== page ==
International Journal of Tuberculosis and Lung Disease. 2004 Jan; 8(1):130-138.The Global TB Drug Facility (GDF) is a new initiative to increase access to high quality tuberculosis drugs. The GDF, a project of the Global Partnership to Stop TB, is managed by its secretariat, in the World Health Organization (WHO), Geneva. It aims to provide tuberculosis drugs to treat up to 11.6 million patients over the next 5 years and to assist countries to reach the WHO global TB control targets by 2005. The GDF was launched on 24 March 2001. Six rounds of applications have been completed, with 46 countries and non- governmental organizations (NGOs) approved for support. The GDF is not a traditional procurement mechanism. It has adopted an innovative approach to the supply of drugs, by linking demand for drugs to supply and monitoring, using partners to provide services, using product packaging to simply drug management and linking grants to TB programme performance. This paper describes the GDF operational procedures and experience gained so far. Key achievements to date are also outlined, including the creation of a flexible supply system to meet differing to meet differing programme needs, rapid establishment of procedures, reduction in TB drug prices--a catalyst for DOTS expansion in countries, standardisation of products, and collaboration with partners. The GDF is flexible enough to meet the needs of countries with a TB burden. The GDF experience could be used as an example for global procurement of drugs and commodities for other diseases, such as HIV/AIDS and malaria. In the future it is likely that the GDF will expand to include second-line drugs and diagnostic materials for TB and could assist other partnerships to develop similar mechanisms and facilities to meet country needs. (author's)
Geneva, Switzerland, World Health Organization [WHO], 2001.  p. (WHO/CDS/TB/2001.287)This is the fifth annual report on global TB control, based on case notifications and treatment outcome data supplied by national control programmes to WHO. Six consecutive years of data were used to assess worldwide progress in TB control, focusing on 23 high-incidence countries that account for 80% of all new cases (the TB80 group). The main aim was to assess progress towards 2005 targets for case detection (70%) and treatment success (85%), and to begin to evaluate the epidemiological impact of diagnosing and curing larger numbers of patients. Analysis of progress from 1995 to 1999 included a revision of incidence estimates for all countries in these years, together with projections to 2005. During 2000, a standard data collection form was sent to 211 countries via WHO Regional Offices. The form has three sections which request information about: policy and practice in TB control; the number and types of TB cases notified in 1999; and the outcomes of treatment and retreatment (DOTS areas only) for smear-positive or culture-positive (mainly Europe) cases registered in 1998. (excerpt)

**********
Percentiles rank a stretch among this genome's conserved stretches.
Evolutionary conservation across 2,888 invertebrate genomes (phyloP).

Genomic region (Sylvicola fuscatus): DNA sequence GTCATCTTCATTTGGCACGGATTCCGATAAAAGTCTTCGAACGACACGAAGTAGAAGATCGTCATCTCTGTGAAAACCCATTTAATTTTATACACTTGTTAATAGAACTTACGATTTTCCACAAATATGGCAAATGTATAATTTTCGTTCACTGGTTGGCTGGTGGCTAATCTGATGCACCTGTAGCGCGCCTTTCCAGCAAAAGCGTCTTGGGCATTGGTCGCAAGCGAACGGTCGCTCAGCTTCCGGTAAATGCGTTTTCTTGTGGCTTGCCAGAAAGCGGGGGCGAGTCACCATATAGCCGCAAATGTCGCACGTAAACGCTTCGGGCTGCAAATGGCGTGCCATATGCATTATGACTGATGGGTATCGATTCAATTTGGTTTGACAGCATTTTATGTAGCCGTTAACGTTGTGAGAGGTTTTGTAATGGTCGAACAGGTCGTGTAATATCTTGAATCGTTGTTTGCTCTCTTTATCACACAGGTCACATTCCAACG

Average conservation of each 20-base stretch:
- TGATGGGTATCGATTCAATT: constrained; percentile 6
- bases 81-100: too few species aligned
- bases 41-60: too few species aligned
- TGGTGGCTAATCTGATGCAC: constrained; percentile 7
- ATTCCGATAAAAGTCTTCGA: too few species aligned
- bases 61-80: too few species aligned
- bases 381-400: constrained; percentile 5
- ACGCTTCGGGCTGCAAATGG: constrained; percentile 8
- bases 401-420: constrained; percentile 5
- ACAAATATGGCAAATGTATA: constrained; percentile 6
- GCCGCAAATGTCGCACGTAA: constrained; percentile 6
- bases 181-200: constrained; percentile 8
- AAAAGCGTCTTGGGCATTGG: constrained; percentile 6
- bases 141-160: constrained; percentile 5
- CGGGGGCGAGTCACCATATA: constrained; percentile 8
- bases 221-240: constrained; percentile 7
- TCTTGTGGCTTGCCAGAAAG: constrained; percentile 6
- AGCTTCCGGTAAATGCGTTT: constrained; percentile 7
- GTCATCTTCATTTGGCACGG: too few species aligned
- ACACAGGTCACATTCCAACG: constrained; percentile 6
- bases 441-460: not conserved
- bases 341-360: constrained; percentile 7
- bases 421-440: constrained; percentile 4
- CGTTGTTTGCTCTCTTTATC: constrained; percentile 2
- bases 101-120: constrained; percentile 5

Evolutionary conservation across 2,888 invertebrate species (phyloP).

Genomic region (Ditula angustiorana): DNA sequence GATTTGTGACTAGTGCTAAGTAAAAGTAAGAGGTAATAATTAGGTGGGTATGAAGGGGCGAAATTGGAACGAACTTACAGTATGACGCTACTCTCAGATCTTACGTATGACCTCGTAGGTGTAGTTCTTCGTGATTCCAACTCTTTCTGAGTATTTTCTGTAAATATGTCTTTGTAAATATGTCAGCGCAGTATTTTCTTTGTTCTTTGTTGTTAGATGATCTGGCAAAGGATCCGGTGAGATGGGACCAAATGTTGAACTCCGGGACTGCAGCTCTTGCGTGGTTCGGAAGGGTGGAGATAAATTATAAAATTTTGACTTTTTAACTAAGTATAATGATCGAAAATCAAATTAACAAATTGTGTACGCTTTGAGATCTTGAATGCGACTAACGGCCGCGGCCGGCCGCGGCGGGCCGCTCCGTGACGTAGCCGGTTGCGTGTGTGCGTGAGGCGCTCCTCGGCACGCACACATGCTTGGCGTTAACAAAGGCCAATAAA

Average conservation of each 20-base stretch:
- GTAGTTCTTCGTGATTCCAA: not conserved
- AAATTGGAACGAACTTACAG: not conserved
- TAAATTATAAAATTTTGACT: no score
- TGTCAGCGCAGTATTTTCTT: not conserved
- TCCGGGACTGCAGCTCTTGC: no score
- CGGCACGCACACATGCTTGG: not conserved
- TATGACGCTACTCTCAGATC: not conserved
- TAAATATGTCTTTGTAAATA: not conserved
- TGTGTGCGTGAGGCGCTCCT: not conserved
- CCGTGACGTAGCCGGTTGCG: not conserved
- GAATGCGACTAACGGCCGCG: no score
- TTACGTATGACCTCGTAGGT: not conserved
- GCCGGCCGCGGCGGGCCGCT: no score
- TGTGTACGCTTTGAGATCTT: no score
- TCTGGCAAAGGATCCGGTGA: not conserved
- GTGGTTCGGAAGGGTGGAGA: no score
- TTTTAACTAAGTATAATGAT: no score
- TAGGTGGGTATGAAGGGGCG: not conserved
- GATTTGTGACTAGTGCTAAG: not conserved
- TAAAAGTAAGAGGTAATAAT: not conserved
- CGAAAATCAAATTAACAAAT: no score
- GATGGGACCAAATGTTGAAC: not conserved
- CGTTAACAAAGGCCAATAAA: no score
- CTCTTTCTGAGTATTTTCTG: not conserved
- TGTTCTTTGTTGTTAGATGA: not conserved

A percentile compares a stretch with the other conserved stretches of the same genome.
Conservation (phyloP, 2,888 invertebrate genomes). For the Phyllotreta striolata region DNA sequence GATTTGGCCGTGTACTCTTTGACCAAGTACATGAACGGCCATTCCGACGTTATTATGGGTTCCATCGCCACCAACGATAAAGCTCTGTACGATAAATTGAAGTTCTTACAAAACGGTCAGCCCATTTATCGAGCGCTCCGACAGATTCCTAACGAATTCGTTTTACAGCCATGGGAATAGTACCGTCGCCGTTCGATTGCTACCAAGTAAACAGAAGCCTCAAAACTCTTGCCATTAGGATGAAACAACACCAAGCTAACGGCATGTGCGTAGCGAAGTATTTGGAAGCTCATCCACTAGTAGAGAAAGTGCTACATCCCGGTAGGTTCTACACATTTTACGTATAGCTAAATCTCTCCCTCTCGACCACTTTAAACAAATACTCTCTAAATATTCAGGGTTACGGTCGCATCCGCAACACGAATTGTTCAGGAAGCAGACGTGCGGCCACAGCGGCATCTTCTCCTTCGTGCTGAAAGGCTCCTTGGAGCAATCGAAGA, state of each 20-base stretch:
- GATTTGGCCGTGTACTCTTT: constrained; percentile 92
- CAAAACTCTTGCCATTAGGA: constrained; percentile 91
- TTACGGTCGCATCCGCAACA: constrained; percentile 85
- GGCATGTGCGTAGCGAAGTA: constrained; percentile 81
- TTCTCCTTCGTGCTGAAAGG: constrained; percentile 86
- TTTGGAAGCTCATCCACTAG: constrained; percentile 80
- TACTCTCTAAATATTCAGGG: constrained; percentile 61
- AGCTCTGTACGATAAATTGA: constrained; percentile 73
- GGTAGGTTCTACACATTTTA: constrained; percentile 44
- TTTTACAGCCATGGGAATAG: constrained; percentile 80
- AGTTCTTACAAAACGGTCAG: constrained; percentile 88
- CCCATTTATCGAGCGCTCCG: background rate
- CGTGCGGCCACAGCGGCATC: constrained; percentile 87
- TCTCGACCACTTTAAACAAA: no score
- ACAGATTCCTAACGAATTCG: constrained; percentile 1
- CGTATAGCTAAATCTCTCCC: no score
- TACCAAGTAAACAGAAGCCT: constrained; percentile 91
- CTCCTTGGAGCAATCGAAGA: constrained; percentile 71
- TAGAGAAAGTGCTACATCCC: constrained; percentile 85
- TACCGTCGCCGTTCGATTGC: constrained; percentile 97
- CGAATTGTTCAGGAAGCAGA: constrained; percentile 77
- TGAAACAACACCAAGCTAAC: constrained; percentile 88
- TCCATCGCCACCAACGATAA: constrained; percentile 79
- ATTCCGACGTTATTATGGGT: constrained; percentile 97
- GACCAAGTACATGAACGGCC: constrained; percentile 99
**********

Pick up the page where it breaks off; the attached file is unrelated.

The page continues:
The WHO dose pole for the administration of praziquantel is also accurate in non-African populations.
Transactions of the Royal Society of Tropical Medicine and Hygiene. 2005; 99:78-81.In 2001, WHO developed a pole for the administration of praziquantel without the use of weighing scales, with encouraging results in African populations. In the present study, the pole was tested on height/weight data from 9354 individuals from 11 non-African countries. In more than 98% of the individuals (95% CI 97.8—98.4) the pole estimated an acceptable dosage (30—60 mg/kg), a performance statistically similar to that observed in African populations. Reproducing the present pole in the form of a strip of paper and including it in each container of praziquantel would greatly facilitate the administration of the drug in large-scale interventions. (author's)
In: WHO updates medical eligibility criteria for contraceptives, by Ward Rinehart. Baltimore, Maryland, Johns Hopkins Bloomberg School of Public Health, Center for Communication Programs, Information and Knowledge for Optimal Health Project [INFO], 2004 Aug. 5. (INFO Reports No. 1; USAID Grant No. GPH-A-00-02-00003-00)Considering depressive disorders for the first time, the October 2003 MEC meeting concluded that there is no need for restriction on use of hormonal contraceptives for women with depression. A variety of studies have found no increase in symptoms among depressed women using combined or progestin-only oral contraceptives, DMPA injectable, or Norplant implants. A single study reported that taking fluoxetine (Prozac) for depression did not reduce the effectiveness of combined or progestin- only oral contraceptives. Conclusions cannot be reached concerning postpartum depression or bipolar disorder because current evidence is inadequate. (excerpt)
Lancet. 2004 Nov; 4:653.WHO is not doing enough to control rising levels of tuberculosis, according to researchers at Harvard University, MA, USA. Despite almost 10 years of Directly Observed Treatment, Shortcourse (DOTS), WHO’s main strategy for treating active tuberculosis infections and reducing its prevalence, most of the world remains no closer to controlling this disease. The DOTS programme detects tuberculosis by sputum-smear microscopy then administers standard shortcourse chemotherapy under a directly observed therapy approach. WHO’s goal is to identify 70% of patients with positive smears, and to cure 85% of them by the end of 2005. But this tactic, says author Timothy Brewer, is likely to have only a modest effect on population-based tuberculosis control. (excerpt)
Untangling Gordian knots: improving tuberculosis control through the development of “programme theories.”
International Journal of Health Planning and Management. 2004; 19:217-226.We argue that if the lessons from tuberculosis control programmes are to be drawn effectively then a more nuanced understanding is needed that takes account of the complex health system environment within which they sit. We suggest that a conceptual framework that draws upon the World Health Organization’s DOTS strategy can be harnessed to assist the systematic analysis of programmes in a way that links this vertical, disease specific strategy to horizontal health system factors so that comparisons can be made. This multi-disciplinary, multimethod approach to the evaluation builds upon the work of others including Pawson and Tilley and their ‘programmes theories’. This work has informed the application of an evaluation toolkit which has been successfully applied in a number of settings and assisted in the sustainable implementation of a DOTS strategy in Russia. (author's)